The unbearable slowness of the Brussels urban politics

Gideon Boie

09/06/2022, De Standaard

Image: Stijn Beeckmans

The pedestrian zone on Boulevard Anspach is a historic victory for civic activism. After 10 years, the Brussels citizens' movements are taking their picnic blanket out of the closet again. With good reason, writes Gideon Boie, given the unbearable slowness of the Brussels urban politics.

The pedestrian zone in Brussels shows how bottum-up citizen action can trigger a transformation of a city center, Philippe Van Parijs recently stated with due pride in The Brussels Times. It was he who in 2012 called for a picnic on Boulevard Anspach. A group of experienced city activists turned the talk into action. The colère and the street occupation fitted in with the zeitgeist of the Indignados. Mayor Freddy Thielemans grumbled a bit, but the rest is history.

Today, a mass of people stroll up and down between Brouckère and Fontainas every day, but still not everyone is equally enthusiastic. Pronounce the word pedestrian zone and you get a jeremiad: conflicts with cyclists and joyriders on scooters, one-sided range of stores, insecurity at night, rising rental prices, gentrification of the city center, inadequate circulation plans, lack of dialogue, all urban dilemmas are passed in review.

Nevertheless, you cannot measure the success of the pedestrian zone by the pedestrian zone alone. In the first place, the strolling crowd symbolizes a city in which his Majesty the Car has been pushed back into its proper place. The pedestrian zone thus marks the end of an era in which thoroughfare traffic was simply directed through the heart of the city. The pedestrian zone may be imperfect, but it shows what can be achieved with the redistribution of public space.

The pedestrian zone is also a symbol of the struggle against what Van Parijs called at that time the ‘unacceptable governmental lethargy’. The mystery of the urban policy in Brussels is not that there is no alternative. Everyone knows of the alternative, but for one reason or another its implementation is not happening. For years, the plans for a car-free city center had been gathering dust in the drawers of civil servants and politicians in charge. The series of picnics led to an acceleration of the decision-making procedures.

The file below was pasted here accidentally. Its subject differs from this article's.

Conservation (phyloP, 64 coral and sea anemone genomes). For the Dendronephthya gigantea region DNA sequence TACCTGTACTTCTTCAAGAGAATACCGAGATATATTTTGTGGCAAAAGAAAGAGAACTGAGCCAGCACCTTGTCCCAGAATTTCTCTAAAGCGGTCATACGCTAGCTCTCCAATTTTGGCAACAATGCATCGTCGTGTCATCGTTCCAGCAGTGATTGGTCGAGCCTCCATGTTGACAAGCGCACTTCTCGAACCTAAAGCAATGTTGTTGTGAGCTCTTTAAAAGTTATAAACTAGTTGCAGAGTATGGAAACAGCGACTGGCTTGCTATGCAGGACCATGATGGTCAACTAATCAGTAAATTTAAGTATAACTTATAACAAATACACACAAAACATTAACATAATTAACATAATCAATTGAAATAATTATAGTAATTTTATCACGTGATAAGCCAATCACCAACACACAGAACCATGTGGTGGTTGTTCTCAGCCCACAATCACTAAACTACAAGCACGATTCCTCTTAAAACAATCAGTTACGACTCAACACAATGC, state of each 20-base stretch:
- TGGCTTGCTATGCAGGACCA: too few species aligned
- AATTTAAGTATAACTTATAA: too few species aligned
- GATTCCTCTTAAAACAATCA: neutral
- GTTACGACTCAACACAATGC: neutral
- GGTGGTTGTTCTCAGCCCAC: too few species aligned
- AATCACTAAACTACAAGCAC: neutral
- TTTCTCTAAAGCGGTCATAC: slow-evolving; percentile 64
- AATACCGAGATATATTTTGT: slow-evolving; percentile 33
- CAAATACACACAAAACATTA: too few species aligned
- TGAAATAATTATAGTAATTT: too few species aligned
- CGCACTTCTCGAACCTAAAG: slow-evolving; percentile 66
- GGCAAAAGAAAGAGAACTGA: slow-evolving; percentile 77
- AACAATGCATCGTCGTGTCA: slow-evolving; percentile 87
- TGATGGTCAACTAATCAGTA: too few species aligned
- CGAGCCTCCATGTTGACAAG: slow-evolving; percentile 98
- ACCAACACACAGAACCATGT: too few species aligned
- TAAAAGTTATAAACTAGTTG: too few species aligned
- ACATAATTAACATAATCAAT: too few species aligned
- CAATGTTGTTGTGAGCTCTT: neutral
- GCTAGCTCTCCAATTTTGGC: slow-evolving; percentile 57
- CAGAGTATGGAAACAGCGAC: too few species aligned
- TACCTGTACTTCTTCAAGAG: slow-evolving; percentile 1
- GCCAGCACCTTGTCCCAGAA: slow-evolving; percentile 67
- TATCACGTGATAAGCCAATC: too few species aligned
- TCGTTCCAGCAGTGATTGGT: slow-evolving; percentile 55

Finally, the pedestrian zone inspired a decade of civil disobedience in Brussels. The picnic is a textbook example of what Judith Butler wrote about global street protests in the 2010s: ‘For politics to take place, the body must appear.’ The joyful scene of a picnicking crowd was a political moment. Successful picnics followed swiftly at Ninoofsepoort and Fernand Cocq Square. At the same time, the picnics indirectly gave rise to numerous other citizens’ movements, such as Filter Café Filtré, Heroes for Zero and even Pool is Cool.

Central to this was a break in style regarding activism: in the place of traditional opposition came a kind of hyper-idealism. The picnics might have been a form of civil disobedience, but only if you pay attention to the traffic rules. Actually, the picnicking masses were extremely docile to the slumbering vision of a low-traffic city center. This left responsible politicians with a “response dilemma”: they could ignore or embrace the action, but in either case the picnickers’ battle was won in advance.

No wonder citizen movements are today again calling for a picnic at the Vlaamse Poort, on the border of Brussels and Molenbeek, where the small ring road cuts right through densely populated neighborhoods. The Vlaamse Poort is known as a black spot in terms of traffic safety. The citizen science project Curieuzenair recently highlighted the extreme air pollution around the Vlaamse Poort. On top of this comes the social problems with a total lack of green, public space for a young, diverse population.

The Vlaamse Poort brings us back to the unbearable slowness of the urban politics in Brussels. Everyone knows the alternatives, but the list of black spots is being handed on from minister to minister. Despite ambitious visions for the Canal Zone, the plans for the Vlaamse Poort are anxiously kept in the drawer. Nobody dares to touch the inner ring road, despite all the new circulation plans. The citizens’ movements are quite right to pull the picnic blanket already out of the closet. Indeed one would be indignant for a little less.

Draft translation of an article published by De Standaard, 9 June 2022

Tags: Activism, Brussels, English, Verkeer

Categories: Urban planning

Type: Article